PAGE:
Ibn Athir

IBN ATHIR, the family name of three brothers, all famous in Arabian literature, born at Jazirat ibn 'Umar in Kurdistan. The eldest brother, known as MAJD uD-DiN (1149-1210), was long in the service of the amir of Mosul, and was an earnest student of tradition and language. His dictionary of traditions (Kitab un-Nihaya) was published at Cairo (1893), and his dictionary of family names (Kitab ul-Murassa*) has been edited by Seybold (Weimar, 1896). The youngest brother, known as DIYA uo-DiN (1163-1239), served Saladin from 1191 on, then his son, al-Malik ul-Afdal, and was afterwards in Egypt, Samosata, Aleppo, Mosul and Bagdad. He was one of the most famous aesthetic'and stylistic critics in Arabian literature. His Kitab ul-Mathal, published in Bulaq in 1865 (cf. Journal of the German ^Oriental Society, xxxv. 148, and Goldziher's 1 The name " Ibis '' was selected as the title of an ornithological magazine, frequently referred to in this and other articles, which made its first appearance in 1859.

Abhandlungen, i. 161 sqq.), contains some very independent criticism of ancient and modern Arabic verse. Some of his letters have been published by D. S. Margoliouth " On the Royal Correspondence of Diya ed-Din el-Jazari " in the Actes du dixieme congres international des orientalistes, sect. 3, pp. 7-21.

The brother best known by the simple name of Ibn Athir was ABU-L-HASAN "IZZUDDIN MAHOMMED IBN UL-ATHIR (1160- 1234), who devoted himself to the study of history and tradition. At the age of twenty-one he settled with his father in Mosul and continued his studies there. In the service of the amir for many years, he visited Bagdad and Jerusalem and later Aleppo and Damascus. He died in Mosul. His great history, the Kamil, extends to the year 1231; it has been edited by C. J. Tornberg, Ibn al-Athiri Chronicon quod perfeclissimum inscribitur (14 vols., Leiden, 1851-1876), and has been published in 12 vols. in Cairo (1873 and 1886). The first part of this work up to A.H. 310 (A.D. 923) is an abbreviation of the work of Tabari (q.v.) with additions. Ibn Athir also wrote a history of the Atabegs of Mosul, published in the Recueil des hisloriens des croisades (vol. ii., Paris); a work (Usd ul-Ghaba}, giving an account of 7500 companions of Mahomet (5 vols., Cairo, 1863), and a compendium (the Lubdb) of Sam'ani's Kitab ul-Ansab (cf. F. Wiistenfeld's Specimen el-Lobabi, Gottingen, 1835). (G. W. T.)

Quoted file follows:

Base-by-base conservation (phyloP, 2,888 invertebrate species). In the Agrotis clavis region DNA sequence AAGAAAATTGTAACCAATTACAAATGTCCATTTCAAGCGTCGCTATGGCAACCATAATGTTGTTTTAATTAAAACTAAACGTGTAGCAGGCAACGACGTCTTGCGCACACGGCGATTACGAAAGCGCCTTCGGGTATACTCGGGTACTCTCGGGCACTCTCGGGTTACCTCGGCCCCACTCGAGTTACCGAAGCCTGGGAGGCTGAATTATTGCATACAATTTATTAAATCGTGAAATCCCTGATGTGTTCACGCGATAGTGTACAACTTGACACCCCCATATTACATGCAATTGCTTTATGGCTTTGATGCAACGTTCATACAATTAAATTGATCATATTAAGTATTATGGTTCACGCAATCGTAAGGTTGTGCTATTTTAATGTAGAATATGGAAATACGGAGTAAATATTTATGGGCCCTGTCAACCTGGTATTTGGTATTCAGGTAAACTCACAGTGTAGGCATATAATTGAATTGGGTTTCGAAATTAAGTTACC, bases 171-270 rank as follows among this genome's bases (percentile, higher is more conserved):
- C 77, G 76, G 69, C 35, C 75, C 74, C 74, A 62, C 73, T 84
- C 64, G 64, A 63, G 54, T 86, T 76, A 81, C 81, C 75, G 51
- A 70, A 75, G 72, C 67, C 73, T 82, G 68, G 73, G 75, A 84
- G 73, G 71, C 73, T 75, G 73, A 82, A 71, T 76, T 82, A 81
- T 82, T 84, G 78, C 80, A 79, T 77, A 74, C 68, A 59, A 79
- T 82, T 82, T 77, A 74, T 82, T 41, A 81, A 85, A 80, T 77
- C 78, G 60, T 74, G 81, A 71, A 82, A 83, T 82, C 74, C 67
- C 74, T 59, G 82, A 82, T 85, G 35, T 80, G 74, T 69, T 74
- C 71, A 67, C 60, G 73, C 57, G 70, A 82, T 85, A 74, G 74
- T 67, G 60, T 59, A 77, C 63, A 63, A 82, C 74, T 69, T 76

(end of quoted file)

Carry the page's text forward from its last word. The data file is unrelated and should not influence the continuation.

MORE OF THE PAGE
Note - this article incorporates content from Encyclopaedia Britannica, Eleventh Edition, (1910-1911)

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